Catecholamines in Urine
How It Feels
There is no pain while collecting a
24-hour urine sample.
There is no chance for problems while collecting
a 24-hour urine sample.
A test for catecholamines measures the
amount of epinephrine, norepinephrine, and dopamine in the urine.
The normal values listed here-called a reference range-are just a guide. These ranges vary from lab to lab, and your lab may have a different range for what’s normal. Your lab report should contain the range your lab uses. Also, your doctor will evaluate your results based on your health and other factors. This means that a value that falls outside the normal values listed here may still be normal for you or your lab.
Catecholamines in a 24-hour urine sample
Less than 100
micrograms (mcg) or less than 590
Less than 20 mcg or less than 109
15-80 mcg or 89-473 nmol
65-400 mcg or 420-2612 nmol
105-354 mcg or 573-1933 nmol
74-297 mcg or 375-1506
|Vanillylmandelic acid (VMA)
Less than 9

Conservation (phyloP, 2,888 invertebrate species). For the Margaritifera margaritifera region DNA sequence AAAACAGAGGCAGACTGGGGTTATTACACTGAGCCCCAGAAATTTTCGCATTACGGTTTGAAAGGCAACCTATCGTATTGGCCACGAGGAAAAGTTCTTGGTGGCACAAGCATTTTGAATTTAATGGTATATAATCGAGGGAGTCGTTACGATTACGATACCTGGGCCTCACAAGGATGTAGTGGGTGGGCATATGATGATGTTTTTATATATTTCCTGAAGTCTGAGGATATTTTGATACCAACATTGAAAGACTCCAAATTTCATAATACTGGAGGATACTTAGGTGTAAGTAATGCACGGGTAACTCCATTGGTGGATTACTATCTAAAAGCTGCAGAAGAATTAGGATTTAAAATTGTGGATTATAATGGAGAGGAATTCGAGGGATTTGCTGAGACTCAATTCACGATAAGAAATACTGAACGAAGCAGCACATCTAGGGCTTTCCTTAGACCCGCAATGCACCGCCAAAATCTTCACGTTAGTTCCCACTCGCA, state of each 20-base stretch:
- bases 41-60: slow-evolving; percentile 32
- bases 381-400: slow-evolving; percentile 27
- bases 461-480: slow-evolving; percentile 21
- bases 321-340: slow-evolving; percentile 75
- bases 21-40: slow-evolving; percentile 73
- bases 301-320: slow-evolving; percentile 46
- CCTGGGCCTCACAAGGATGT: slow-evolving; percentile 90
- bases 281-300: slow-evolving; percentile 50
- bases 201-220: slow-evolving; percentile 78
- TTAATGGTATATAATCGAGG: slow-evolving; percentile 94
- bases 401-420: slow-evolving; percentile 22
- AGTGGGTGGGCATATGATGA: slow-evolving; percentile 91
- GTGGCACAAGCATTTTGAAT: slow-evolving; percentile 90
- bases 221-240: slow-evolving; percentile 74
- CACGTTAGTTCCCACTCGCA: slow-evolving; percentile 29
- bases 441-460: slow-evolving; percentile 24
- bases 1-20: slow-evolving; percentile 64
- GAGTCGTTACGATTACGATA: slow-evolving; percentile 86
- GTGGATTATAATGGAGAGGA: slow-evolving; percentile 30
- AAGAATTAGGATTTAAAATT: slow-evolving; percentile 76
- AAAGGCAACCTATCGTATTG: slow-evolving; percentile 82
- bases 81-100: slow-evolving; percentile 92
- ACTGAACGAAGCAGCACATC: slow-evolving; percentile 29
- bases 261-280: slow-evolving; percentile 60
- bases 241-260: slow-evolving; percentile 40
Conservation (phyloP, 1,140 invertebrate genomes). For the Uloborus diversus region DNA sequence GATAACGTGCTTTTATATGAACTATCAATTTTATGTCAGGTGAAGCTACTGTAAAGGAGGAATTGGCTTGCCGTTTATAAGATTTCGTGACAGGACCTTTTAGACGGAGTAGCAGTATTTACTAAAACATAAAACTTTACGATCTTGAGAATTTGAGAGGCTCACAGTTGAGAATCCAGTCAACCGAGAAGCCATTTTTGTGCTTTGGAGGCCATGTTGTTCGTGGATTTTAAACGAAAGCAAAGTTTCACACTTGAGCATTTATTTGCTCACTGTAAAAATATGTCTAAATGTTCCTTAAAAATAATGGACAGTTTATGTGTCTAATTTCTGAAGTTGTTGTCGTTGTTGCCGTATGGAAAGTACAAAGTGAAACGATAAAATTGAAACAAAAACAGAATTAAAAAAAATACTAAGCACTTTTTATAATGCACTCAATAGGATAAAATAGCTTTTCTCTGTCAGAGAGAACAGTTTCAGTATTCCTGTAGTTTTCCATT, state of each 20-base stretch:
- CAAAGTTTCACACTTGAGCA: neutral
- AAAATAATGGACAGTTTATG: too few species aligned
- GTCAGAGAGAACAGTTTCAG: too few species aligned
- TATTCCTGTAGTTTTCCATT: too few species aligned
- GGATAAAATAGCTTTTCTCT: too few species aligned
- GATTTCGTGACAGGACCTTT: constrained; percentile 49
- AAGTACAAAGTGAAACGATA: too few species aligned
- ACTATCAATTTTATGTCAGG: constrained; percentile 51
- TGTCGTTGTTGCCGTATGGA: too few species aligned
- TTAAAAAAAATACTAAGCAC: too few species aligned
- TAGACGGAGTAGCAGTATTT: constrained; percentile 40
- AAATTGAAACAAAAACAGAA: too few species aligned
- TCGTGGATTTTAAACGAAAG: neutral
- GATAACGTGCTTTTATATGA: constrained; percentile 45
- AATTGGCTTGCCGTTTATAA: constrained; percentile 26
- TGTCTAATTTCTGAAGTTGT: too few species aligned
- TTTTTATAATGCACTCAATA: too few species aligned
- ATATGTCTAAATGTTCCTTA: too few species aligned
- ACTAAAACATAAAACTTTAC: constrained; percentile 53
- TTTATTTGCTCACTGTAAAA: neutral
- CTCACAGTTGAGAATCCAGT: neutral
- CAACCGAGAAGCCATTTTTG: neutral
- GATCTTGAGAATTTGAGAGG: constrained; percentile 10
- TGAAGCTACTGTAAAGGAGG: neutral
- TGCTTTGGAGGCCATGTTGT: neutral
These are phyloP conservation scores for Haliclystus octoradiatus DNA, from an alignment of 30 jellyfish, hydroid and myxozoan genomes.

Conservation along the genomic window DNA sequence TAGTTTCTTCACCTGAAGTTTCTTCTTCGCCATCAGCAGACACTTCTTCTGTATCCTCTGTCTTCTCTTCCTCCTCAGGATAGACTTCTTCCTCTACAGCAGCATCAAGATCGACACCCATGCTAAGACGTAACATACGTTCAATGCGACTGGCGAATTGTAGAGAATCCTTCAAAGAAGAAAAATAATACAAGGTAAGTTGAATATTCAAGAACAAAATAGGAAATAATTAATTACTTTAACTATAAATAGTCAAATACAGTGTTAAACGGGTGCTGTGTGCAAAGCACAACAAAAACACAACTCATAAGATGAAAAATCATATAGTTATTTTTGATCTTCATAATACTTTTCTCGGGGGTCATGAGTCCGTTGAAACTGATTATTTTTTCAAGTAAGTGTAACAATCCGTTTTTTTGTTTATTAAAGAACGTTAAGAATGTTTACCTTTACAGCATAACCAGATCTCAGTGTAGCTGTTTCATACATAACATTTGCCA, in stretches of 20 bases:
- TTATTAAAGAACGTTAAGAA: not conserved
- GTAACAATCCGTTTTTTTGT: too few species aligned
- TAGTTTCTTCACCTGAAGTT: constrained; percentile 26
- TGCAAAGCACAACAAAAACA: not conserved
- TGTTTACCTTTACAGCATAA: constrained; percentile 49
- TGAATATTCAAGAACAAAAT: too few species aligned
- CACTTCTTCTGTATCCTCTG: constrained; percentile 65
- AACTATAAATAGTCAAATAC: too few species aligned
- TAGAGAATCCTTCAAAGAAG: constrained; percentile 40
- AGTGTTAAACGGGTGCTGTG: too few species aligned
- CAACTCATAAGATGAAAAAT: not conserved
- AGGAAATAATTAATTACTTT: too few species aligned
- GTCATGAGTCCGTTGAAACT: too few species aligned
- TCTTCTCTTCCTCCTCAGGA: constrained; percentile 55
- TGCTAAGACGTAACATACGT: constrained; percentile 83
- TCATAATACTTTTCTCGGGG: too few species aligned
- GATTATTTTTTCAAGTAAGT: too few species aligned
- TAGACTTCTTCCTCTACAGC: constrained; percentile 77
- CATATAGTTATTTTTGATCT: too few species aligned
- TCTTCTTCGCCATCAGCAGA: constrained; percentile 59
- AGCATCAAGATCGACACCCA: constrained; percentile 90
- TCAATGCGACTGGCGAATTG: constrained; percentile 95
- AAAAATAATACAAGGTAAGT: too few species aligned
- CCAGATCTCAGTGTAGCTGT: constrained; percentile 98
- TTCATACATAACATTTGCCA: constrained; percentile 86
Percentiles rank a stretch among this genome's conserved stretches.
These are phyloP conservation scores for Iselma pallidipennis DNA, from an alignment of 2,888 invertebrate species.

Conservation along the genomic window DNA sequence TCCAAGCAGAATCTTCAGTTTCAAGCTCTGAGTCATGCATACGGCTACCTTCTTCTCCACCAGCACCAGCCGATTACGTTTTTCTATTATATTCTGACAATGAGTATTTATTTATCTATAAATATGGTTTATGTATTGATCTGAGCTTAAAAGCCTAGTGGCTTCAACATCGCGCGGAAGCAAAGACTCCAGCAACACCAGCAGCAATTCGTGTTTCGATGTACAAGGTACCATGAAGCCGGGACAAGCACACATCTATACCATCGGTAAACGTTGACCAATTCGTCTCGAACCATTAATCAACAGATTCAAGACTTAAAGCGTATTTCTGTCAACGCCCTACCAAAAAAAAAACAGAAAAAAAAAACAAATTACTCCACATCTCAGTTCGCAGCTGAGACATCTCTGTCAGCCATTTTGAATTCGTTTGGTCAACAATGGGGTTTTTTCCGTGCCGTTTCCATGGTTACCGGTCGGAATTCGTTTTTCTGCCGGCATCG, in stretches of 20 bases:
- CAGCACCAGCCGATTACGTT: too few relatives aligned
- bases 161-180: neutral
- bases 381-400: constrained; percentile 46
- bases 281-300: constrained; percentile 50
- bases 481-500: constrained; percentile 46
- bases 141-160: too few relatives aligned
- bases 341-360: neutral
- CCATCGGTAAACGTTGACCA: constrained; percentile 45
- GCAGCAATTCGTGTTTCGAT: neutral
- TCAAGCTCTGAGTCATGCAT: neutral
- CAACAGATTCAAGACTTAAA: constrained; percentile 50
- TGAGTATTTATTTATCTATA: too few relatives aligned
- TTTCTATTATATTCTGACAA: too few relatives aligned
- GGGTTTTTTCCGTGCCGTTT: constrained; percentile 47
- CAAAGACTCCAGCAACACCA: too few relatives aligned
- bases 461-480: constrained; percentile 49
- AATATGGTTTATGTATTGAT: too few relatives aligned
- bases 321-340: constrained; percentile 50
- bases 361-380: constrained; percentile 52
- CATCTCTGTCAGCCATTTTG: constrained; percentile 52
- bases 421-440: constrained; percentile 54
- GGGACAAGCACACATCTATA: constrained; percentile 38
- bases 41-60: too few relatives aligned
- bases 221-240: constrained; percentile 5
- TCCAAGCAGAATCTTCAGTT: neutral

milligrams (mg) or less than 45 micromoles
Normal urine values may vary in children depending on
- High levels of free catecholamines,
vanillylmandelic acid (VMA), or metanephrine can mean an adrenal gland tumor
(pheochromocytoma) or another type of tumor that makes
catecholamines is present.
- Any major stress, such as burns, a
whole-body infection (sepsis),
illness, surgery, or traumatic injury, can cause high catecholamine levels.
- Many blood pressure medicines can also cause high catecholamine
Low values may be caused by
diabetes or some
nervous system problems.
What Affects the Test
Reasons you may not be able to
have the test or why the results may not be helpful include:
- Doing physical exercise.
extreme emotional stress.
- Having surgery, injury, or
- Taking certain medicines, such as aspirin, nitroglycerin,
tricyclic antidepressants, tetracycline, theophylline, or some blood pressure
- Using nicotine, alcohol (ethanol), or
- Taking nonprescription cough, cold, or sinus
- Eating or drinking foods with caffeine.
What To Think About
- The 24-hour urine test is better for finding
high levels of catecholamines than a blood test. For more information on a
catecholamine blood test, see the topic
Catecholamines in Blood.
Other Works Consulted
Chernecky CC, Berger BJ (2008). Laboratory Tests and Diagnostic Procedures, 5th ed. St. Louis:
Fischbach FT, Dunning MB III, eds. (2009).
Manual of Laboratory and Diagnostic Tests, 8th ed.
Philadelphia: Lippincott Williams and Wilkins.
Pagana KD, Pagana TJ (2010). Mosby’s Manual of Diagnostic and Laboratory Tests, 4th ed. St. Louis: Mosby Elsevier.
Primary Medical Reviewer
||E. Gregory Thompson, MD - Internal Medicine
Specialist Medical Reviewer
||Alan C. Dalkin, MD - Endocrinology
||July 9, 2010